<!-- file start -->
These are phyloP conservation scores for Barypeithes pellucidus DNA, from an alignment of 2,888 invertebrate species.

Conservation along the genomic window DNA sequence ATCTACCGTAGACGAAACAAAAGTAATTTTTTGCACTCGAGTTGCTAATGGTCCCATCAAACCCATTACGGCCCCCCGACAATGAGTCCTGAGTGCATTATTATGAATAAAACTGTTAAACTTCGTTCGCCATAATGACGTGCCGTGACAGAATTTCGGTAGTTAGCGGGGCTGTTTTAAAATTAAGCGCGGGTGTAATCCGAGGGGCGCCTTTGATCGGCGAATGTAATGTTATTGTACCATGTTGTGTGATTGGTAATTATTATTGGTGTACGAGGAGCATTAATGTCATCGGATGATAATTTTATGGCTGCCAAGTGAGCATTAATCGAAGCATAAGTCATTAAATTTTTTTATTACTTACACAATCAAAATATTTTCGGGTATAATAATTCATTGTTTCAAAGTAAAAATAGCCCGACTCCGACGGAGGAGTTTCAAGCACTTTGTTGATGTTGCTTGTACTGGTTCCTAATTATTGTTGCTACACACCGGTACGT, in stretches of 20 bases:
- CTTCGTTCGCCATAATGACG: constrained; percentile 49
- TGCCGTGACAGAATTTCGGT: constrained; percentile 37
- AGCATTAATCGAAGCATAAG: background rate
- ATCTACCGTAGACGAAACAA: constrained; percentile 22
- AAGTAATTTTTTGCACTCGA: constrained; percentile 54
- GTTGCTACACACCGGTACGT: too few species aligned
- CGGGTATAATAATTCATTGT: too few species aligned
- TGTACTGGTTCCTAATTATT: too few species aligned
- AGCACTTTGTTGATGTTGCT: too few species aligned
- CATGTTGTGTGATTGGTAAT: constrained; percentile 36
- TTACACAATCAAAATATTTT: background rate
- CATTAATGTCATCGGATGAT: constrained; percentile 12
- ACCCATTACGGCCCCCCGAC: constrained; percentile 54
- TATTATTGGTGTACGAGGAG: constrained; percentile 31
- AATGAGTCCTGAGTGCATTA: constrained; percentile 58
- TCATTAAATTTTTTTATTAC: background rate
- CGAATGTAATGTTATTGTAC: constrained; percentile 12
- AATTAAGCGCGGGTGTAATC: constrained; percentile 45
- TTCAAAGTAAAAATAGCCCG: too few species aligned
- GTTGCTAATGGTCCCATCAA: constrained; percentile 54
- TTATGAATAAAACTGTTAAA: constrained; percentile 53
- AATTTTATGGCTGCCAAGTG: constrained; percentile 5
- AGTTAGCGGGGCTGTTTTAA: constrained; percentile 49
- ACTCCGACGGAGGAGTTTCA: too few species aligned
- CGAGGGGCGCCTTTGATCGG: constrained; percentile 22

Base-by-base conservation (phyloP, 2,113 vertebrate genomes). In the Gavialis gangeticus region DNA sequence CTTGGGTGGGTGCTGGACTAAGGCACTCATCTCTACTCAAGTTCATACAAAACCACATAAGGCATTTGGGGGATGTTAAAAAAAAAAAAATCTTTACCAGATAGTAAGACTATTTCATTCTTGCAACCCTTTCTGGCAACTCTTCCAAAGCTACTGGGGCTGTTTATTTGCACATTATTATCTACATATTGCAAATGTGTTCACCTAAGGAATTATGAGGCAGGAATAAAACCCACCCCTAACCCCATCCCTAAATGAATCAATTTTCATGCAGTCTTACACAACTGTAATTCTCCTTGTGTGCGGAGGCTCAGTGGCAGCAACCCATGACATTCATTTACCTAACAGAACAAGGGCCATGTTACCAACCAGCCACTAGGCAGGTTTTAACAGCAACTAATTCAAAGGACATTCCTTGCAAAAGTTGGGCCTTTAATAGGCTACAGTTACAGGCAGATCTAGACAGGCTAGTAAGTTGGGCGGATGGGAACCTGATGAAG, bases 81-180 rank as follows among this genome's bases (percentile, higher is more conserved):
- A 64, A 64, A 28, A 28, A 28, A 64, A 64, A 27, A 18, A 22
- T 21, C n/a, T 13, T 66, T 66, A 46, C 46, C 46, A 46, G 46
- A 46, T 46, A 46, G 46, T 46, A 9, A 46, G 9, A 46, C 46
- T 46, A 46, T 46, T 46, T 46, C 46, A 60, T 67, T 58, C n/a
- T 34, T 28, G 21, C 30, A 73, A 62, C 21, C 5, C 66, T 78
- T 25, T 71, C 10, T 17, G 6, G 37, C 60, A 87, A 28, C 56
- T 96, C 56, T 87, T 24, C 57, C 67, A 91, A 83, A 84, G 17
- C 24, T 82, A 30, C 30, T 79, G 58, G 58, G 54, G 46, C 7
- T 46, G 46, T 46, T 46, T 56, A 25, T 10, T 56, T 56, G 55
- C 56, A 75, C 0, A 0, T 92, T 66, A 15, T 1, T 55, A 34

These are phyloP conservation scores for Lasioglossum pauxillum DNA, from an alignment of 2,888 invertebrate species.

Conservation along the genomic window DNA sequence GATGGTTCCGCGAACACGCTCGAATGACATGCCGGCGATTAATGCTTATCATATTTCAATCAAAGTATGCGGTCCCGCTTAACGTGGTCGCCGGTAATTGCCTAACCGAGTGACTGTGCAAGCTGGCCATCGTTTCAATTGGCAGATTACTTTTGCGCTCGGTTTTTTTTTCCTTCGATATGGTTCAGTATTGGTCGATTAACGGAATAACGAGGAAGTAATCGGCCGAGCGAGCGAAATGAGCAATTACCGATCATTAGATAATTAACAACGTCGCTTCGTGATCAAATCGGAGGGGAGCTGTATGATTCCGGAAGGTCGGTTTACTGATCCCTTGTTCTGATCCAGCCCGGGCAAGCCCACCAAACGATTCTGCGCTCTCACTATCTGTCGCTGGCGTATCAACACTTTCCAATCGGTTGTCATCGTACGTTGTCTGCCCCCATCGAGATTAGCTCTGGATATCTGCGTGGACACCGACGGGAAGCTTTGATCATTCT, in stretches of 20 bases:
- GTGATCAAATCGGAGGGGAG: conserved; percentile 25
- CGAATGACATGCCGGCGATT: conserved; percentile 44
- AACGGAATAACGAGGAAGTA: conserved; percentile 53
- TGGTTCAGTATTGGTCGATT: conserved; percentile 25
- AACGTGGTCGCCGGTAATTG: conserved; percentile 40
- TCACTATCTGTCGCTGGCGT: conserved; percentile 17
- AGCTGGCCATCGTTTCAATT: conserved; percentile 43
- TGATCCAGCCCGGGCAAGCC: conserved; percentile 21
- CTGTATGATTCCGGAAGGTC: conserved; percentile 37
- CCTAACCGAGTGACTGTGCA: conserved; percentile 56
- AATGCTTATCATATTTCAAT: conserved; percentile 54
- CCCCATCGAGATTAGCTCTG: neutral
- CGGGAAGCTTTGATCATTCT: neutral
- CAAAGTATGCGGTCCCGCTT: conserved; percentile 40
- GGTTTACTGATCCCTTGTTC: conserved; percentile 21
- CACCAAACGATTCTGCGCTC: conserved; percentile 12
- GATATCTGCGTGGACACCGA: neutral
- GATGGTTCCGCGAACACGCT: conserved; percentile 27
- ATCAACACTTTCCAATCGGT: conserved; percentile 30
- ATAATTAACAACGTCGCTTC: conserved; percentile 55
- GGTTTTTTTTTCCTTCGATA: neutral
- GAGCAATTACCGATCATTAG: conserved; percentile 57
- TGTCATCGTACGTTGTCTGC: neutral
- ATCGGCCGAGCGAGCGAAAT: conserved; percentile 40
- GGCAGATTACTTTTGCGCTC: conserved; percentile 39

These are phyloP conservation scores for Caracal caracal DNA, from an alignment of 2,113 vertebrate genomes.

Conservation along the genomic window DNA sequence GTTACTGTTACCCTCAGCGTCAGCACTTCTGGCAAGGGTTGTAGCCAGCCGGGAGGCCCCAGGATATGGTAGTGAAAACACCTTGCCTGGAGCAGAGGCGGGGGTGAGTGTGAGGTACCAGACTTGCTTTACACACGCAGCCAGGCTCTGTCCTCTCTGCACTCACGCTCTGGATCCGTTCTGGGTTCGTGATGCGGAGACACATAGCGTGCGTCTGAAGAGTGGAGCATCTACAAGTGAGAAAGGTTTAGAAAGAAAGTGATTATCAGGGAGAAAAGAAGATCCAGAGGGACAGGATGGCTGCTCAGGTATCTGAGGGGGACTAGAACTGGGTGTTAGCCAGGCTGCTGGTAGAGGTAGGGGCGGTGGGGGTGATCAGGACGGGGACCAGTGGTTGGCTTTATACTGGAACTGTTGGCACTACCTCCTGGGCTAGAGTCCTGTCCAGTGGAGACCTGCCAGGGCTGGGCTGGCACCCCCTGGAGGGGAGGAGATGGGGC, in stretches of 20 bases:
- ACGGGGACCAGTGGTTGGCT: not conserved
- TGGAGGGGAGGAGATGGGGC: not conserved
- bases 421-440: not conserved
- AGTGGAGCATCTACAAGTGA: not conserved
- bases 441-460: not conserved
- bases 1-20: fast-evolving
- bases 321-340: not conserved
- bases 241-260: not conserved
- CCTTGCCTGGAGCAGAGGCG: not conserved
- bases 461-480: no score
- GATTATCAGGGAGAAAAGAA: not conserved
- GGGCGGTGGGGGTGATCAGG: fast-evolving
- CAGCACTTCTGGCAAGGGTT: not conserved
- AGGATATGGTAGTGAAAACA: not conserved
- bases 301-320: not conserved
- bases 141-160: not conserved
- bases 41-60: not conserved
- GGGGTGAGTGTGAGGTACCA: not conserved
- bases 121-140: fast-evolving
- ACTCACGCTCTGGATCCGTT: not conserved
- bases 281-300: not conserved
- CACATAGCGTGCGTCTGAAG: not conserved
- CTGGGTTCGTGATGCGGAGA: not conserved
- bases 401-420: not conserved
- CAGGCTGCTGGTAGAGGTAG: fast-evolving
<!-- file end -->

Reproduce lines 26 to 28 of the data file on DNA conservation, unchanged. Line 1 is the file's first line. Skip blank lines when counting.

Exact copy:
- ACTCCGACGGAGGAGTTTCA: too few species aligned
- CGAGGGGCGCCTTTGATCGG: constrained; percentile 22

Base-by-base conservation (phyloP, 2,113 vertebrate genomes). In the Gavialis gangeticus region DNA sequence CTTGGGTGGGTGCTGGACTAAGGCACTCATCTCTACTCAAGTTCATACAAAACCACATAAGGCATTTGGGGGATGTTAAAAAAAAAAAAATCTTTACCAGATAGTAAGACTATTTCATTCTTGCAACCCTTTCTGGCAACTCTTCCAAAGCTACTGGGGCTGTTTATTTGCACATTATTATCTACATATTGCAAATGTGTTCACCTAAGGAATTATGAGGCAGGAATAAAACCCACCCCTAACCCCATCCCTAAATGAATCAATTTTCATGCAGTCTTACACAACTGTAATTCTCCTTGTGTGCGGAGGCTCAGTGGCAGCAACCCATGACATTCATTTACCTAACAGAACAAGGGCCATGTTACCAACCAGCCACTAGGCAGGTTTTAACAGCAACTAATTCAAAGGACATTCCTTGCAAAAGTTGGGCCTTTAATAGGCTACAGTTACAGGCAGATCTAGACAGGCTAGTAAGTTGGGCGGATGGGAACCTGATGAAG, bases 81-180 rank as follows among this genome's bases (percentile, higher is more conserved):